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on September 19, 2014
The title should be "The Way we Were." She describes (albeit with a rather left wing perspective) the first half of the 20th century much in accord with my Grandfather's diaries, and the second half much as I remember it growing up in a middle class environment. Life was better for some than others, better for the working class in the first part of the 20th century than today, in some important ways (access to college, safety in the streets, cost of houses). Strange that she leaves out the Vietnam War and the 1960s riots and their causes, management and mismanagement.
Her perspective gets in the way of noting that "government," (an undefined entity) got the money that it "used to subsidize the middle class families of the 1950s" mostly from those families.
Except for the excursions into liberal semi-outrage, the book is a fair exposition of the changes in family, working classes, and conditions for women and men, over the past century (the diaries don't go back much further). Those who haven't lived much of it may find it semi-informative, but they would be well advised to counter the bias by reviewing the Oakland Tribune and Time Magazine Archives.
After reading it, my assessment is "meh."
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on September 14, 2014
Lucy and Desi Arnaz cheated on each other. Lauren Chapin (of Father Knows Best) was raped by her father. The American tv sitcoms of the 1950's were an illusion designed to promote a myth. The 1950's were not the ideal era, and under the facade of the male breadwinner and the dedicated hausfrau, there were a lot of unhappy families.
This book is old, but a more recent one on feminism has an interesting theory. It's said that when Americans moved from the farms and cities to the suburbs, women quickly lost their status. Wives on the farms and the cities played a more active role in community life, but when they moved to the Levitowns they ended up as bored domestic servants. When divorce became less stigmatizing, millions of women went running for divorce lawyers, and that left the kids in a limbo. It pulled the rug out from under the families.
Back in the 90's, I asked my mother why all the child molestation cases never happened in the Eisenhower era. She told me they did, but it was hushed up. No police chief could bring himself to arrest the parish priest for raping a child. Nobody would believe a girl who said that the school's football team captain had raped her. He would've claimed he seduced her by wearing a short skirt. In a rape case, the defense lawyer could trash the accuser as "promiscuous" and the idea then was that a "loose girl" could not be raped.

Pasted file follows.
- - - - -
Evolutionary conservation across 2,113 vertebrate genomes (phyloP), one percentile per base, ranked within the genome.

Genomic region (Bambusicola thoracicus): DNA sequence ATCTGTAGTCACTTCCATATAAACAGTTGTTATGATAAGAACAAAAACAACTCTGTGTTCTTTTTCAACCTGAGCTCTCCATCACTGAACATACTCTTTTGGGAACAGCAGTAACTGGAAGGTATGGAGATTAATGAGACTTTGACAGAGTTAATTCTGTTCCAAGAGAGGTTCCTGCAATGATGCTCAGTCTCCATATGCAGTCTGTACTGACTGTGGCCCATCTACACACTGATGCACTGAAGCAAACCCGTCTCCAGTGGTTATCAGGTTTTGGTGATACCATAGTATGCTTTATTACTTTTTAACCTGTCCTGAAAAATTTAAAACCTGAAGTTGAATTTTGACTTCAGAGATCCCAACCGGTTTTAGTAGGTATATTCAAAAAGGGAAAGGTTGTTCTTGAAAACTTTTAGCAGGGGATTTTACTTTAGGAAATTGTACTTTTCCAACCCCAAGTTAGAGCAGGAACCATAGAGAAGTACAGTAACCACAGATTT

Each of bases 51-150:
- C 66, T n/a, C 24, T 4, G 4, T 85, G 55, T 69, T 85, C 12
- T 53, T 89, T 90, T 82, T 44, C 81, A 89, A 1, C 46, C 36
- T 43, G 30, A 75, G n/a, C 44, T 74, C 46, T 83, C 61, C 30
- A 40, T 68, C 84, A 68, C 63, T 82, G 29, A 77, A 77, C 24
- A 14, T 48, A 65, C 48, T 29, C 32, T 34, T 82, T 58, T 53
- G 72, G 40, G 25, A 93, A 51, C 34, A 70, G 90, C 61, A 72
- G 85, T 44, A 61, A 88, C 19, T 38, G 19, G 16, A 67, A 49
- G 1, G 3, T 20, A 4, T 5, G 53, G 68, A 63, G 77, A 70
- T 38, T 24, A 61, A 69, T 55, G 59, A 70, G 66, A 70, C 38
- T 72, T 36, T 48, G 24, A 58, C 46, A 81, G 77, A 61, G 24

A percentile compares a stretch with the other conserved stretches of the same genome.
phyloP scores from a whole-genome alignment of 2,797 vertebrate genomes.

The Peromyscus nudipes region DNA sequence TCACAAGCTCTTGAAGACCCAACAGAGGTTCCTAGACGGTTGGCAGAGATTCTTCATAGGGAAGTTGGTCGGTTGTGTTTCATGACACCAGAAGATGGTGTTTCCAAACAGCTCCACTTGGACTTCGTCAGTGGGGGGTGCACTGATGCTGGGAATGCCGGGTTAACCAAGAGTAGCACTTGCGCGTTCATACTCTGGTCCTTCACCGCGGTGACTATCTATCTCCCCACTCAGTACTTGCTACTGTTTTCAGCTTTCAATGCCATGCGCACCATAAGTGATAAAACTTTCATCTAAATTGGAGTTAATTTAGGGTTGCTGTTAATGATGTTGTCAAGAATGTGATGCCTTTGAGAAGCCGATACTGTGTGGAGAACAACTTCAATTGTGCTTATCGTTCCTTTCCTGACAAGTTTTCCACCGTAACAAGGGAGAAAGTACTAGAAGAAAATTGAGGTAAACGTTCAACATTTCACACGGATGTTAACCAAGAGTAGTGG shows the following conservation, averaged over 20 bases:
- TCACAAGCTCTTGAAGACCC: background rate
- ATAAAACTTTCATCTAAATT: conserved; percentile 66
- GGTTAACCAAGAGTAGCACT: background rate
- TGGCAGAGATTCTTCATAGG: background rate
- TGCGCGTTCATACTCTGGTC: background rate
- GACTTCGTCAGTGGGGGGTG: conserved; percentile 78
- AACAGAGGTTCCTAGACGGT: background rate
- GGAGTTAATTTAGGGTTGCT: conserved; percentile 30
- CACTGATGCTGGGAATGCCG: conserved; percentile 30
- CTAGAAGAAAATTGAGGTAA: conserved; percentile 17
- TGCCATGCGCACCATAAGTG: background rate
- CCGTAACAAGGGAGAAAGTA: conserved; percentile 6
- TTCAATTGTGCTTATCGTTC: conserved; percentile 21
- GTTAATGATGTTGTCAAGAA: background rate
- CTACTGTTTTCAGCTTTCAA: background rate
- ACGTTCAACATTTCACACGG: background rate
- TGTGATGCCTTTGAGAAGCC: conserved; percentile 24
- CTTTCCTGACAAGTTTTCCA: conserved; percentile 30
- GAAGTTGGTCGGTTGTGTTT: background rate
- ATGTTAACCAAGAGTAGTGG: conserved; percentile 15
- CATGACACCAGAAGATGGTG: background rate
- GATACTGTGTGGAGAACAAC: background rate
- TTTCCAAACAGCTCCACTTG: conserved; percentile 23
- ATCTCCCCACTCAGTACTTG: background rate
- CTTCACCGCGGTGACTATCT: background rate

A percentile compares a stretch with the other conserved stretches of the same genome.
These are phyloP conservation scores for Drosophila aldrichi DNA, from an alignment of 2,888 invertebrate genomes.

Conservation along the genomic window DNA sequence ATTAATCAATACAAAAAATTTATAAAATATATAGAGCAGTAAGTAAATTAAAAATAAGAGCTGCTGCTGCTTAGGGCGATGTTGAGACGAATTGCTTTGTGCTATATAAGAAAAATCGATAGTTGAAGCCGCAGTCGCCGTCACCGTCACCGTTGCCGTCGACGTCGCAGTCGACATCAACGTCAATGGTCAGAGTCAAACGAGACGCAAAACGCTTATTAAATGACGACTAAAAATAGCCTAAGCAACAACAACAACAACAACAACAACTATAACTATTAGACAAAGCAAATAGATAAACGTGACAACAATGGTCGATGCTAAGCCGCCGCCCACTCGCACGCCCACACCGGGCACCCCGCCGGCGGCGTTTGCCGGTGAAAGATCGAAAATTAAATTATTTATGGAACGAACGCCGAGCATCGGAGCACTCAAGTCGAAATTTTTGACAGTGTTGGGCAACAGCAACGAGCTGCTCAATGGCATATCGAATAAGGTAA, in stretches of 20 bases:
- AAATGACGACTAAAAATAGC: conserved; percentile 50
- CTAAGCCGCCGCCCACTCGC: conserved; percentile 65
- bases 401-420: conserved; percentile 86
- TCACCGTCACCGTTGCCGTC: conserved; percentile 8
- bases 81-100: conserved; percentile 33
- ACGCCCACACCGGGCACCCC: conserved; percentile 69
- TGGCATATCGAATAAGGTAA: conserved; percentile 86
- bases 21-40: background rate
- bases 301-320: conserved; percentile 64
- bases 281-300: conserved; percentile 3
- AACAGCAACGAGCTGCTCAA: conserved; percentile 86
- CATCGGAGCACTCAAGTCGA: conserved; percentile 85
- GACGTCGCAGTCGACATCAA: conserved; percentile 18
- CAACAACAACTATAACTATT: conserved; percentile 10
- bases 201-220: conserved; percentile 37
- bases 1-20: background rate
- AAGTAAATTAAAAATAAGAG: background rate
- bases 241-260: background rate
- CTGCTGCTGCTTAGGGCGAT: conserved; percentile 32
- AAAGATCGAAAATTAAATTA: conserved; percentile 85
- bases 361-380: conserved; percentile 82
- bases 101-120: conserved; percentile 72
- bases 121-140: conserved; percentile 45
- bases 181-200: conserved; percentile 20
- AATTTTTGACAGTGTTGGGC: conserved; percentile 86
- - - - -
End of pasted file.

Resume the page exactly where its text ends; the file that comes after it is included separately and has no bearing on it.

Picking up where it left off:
I'll sum up with something my bible teacher used to tell me. He said "when I was your age, we didn't have to lock our doors at night, and that's because we had nothing to steal."
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on February 4, 2016
This book is a must read history. It dispels the "those were the good old days" mythology of America's recent past. As such it would garner 5 stars were it not for a major flaw: Repetition. The case this book makes could easily have been made in a lecture presentation or a periodical article. It makes the same (or very similar) point over and over with a myriad of tidbits of documented American history. I have struggled to get through this book which, as I have said, is a must read because as I read I was never sure I wasn't rereading what I read the day before.
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on February 20, 2016
I've really enjoyed reading this book every night before I fall asleep. I can picture the information in the book, and feel like I'm really there. Another plus is that it's obvious that Coontz wants to be unbiased in a political sense---she tries to cover history in a way that neither blames nor overly sympathizes with any particular side. The focus of the book seems to be on economics--classes, particularly, which is interesting enough for me, but I found the book lacking in terms of day-to-day family life and examples that I was hoping for. There also seems to be a bit of repetition throughout the book and some references to events that I'm unfamiliar with. While I think that the book is exceptionally well-researched (there are tons of pages of notes in the back of the book), I don't feel like I've really come away with much information other than that we should accept life as it is now and not romanticize the past, since the past wasn't really what we think it was. Don't get me wrong--it's interesting to learn about the class systems of the times, but for family history, I'd look into a different book.